The forgotten first Great Escape of 1918
It is one of the best-known stories of the Second World War, popularised by the 1963 film starring Steve McQueen, James Garner and Richard Attenborough. But what few people realise is that the 1944 Great Escape was inspired by an even more audacious getaway, orchestrated more than 20 years earlier.
In 1918 a group of 29 British officers escaped through a tunnel dug under the noses of heavily armed German guards at the Holzminden Prisoner of War Camp, situated south-west of Hanover, Germany.
The men dug for eight months using just cutlery and bowls, before escaping in July 1918. Of the 29 men, 19 were caught and 10 reached Holland on foot.
Their breakout was the subject of a Channel 5 documentary, The First Great Escape, which aired in March 2014. It featured interviews with historians and experts who had uncovered new evidence of what happened during the planning and execution of the escape, as well as rare archive photographs of the camp and the escapees, and dramatic reconstructions.
Here, Saul David, the lead historian behind the programme, tells History Extra how the getaway formed the blueprint for the famous Second World War Great Escape.
Q: What was life like in the Holzminden Prisoner of War (PoW) Camp?
A: It was the biggest camp for officers – it held about 550 officers and 150 orderlies. Interestingly, despite the fact they were being held in a prisoner of war camp, the Germans still felt the men should have privates in charge of them.
It was a tough place to be incarcerated. It was a pretty Spartan existence – they slept on small mattresses, and the blankets were almost never changed. There was no heating either. They were pretty grim conditions.
The PoWs called the camp ‘Hellzminden’. And the camp commandant, Karl Niemeyer, had an appalling reputation for cruelty. He was a really vindictive character who made life particularly difficult for the soldiers.
Torture and summary execution were not unknown at the camp.
The soldiers wanted to escape – it’s an unspoken rule that all officers are expected to escape; it’s in their military code. But a lot of people wouldn’t have wanted to escape and go back to the trenches.
Q: So how did the men get out?
A: They started preparing in November 1917, and escaped on the evening of 24 July 1918. They dug using spoons, sharpened cutlery and tools stolen from the camp, and they used bed slats to shore it.
They designed and made an ingenious ventilation system, fake uniforms and official papers.
But the plan was tinged with a lot of bad luck. They initially planned to dig [an underground tunnel] only a short distance, but their plan was scuppered by a guard who got suspicious.
So they then had to dig another, longer tunnel. You could only crawl down it – when you had gone in you could not go back. But they stuck with it, amazingly.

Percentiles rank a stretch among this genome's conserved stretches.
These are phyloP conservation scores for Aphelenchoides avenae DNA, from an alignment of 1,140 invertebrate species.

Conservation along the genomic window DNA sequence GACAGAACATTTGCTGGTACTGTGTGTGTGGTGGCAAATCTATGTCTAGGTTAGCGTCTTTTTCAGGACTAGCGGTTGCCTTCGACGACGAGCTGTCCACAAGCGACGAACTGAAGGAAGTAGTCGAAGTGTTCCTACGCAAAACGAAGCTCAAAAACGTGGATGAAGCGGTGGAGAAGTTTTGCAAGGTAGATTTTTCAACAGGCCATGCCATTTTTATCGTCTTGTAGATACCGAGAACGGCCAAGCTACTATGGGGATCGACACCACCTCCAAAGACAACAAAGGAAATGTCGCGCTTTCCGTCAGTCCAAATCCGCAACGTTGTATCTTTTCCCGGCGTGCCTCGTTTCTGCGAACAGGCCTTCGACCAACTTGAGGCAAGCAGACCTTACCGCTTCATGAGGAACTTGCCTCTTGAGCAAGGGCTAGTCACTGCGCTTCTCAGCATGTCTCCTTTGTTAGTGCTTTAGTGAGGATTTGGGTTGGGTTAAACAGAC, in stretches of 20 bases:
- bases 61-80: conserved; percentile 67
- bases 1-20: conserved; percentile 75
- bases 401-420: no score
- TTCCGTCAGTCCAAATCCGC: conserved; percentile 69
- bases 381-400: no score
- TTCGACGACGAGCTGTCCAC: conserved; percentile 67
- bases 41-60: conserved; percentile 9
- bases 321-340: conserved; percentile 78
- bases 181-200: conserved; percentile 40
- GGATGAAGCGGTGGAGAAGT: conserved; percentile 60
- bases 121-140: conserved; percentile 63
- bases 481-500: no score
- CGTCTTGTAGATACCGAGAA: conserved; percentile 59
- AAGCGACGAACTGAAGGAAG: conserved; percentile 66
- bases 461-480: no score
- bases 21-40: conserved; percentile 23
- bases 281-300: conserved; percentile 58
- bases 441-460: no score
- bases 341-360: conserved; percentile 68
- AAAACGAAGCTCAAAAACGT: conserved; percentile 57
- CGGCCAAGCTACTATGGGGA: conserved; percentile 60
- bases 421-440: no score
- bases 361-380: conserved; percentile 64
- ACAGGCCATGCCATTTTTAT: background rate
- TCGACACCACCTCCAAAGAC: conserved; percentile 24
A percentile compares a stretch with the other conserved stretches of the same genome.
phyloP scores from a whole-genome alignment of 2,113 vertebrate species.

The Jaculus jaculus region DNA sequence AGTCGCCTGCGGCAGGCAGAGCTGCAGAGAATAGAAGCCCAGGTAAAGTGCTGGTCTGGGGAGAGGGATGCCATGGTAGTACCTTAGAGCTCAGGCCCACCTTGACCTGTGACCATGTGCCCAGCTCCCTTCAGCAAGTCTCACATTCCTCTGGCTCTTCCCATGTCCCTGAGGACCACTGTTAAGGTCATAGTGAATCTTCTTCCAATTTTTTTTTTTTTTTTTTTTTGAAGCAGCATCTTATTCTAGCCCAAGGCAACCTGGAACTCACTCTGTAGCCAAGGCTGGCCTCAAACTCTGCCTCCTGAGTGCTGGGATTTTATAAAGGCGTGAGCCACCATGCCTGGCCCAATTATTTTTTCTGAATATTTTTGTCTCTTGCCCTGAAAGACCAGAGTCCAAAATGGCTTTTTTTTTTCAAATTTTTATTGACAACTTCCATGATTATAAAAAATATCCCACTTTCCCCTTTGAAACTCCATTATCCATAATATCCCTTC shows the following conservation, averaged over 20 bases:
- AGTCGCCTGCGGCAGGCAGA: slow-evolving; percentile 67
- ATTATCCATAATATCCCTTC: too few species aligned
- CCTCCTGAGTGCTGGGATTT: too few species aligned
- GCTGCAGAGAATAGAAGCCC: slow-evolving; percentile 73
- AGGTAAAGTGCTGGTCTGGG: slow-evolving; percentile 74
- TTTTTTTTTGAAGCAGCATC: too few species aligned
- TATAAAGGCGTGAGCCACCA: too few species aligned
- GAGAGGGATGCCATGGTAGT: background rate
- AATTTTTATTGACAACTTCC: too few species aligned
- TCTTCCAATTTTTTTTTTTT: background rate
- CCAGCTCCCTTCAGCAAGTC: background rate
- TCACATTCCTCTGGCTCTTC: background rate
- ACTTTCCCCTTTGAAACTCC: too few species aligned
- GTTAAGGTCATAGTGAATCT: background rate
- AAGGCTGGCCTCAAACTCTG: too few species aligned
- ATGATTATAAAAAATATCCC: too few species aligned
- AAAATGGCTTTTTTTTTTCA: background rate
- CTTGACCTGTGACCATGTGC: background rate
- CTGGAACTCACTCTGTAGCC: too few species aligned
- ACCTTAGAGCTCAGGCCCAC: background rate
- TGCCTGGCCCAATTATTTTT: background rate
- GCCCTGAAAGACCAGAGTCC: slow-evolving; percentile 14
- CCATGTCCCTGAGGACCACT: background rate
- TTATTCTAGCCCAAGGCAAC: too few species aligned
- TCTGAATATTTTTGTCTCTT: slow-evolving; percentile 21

There were 13 men involved in the digging, and others standing guard. It was agreed that the diggers would leave first, and would be followed by ‘the ruck’ – any other men who wanted out.
100 men were due to escape, but only 29 made it. At that point, the tunnel collapsed, and the 30th man became stuck. It must have been terrifying.
Of the 29 men, 19 were caught and 10 made their way to Holland safely on foot. Among the men who made it to Holland were the three ‘main’ diggers, who were great friends.
One of them spoke excellent German, so en route to Holland they pretended he was a German guard in charge of the other two. One of them pretended to be insane in order to avoid rousing suspicion, as they made the 150km journey through Germany.
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They made it to the neutral Dutch border, and from there they had safe passage back to Britain. They made it back to England to be greeted as heroes.
This was the Great Escape of the First World War. And the men got out of a camp that had notoriously tight security – Niemeyer boasted that Holzminden was escape-proof. So it was the ultimate challenge.
Q: Why do you think the original escape is less well known than the second?
A: Firstly, people’s attention and popular culture has focused on the Second World War. Secondly, the popular perception that the First World War was a costly war has prompted the question, ‘did we need to fight it?’, whereas the Second World War seems much clearer, because we needed to fight the Nazis.
But because the original escape was once so well known, the men who escaped during the Second World War almost certainly used it as a template. There are a number of similarities – in the way the tunnels were dug, and the way in which they hoodwinked the Germans. And both escapes involved amazing ingenuity.
Q: How did you come up with the idea for the Channel 5 programme?
A: I came across the story of the escape when I was working on my book, 100 Days to Victory, and I thought it was amazing. But it’s been forgotten about.
A lot of the material was first-hand – for example, I read the diaries of some of the escapees. They were very colourful and energetic.
Q: Why do you think the idea of the Great Escape continues to fascinate?
A: It’s an extraordinary example of human endeavour against a seemingly hopeless cause. To think that you would dig for eight months using only cutlery – it’s hard to imagine a way you would keep going.
And it’s amazing to think you could escape from a seemingly impregnable prison.
It’s inspiring that they had the sheer determination not to let the circumstances of incarceration beat them. It strikes a real chord with people. These were amazing feats by extraordinary people.
The First Great Escape aired on Channel 5 in March 2014. To find out more, click here.
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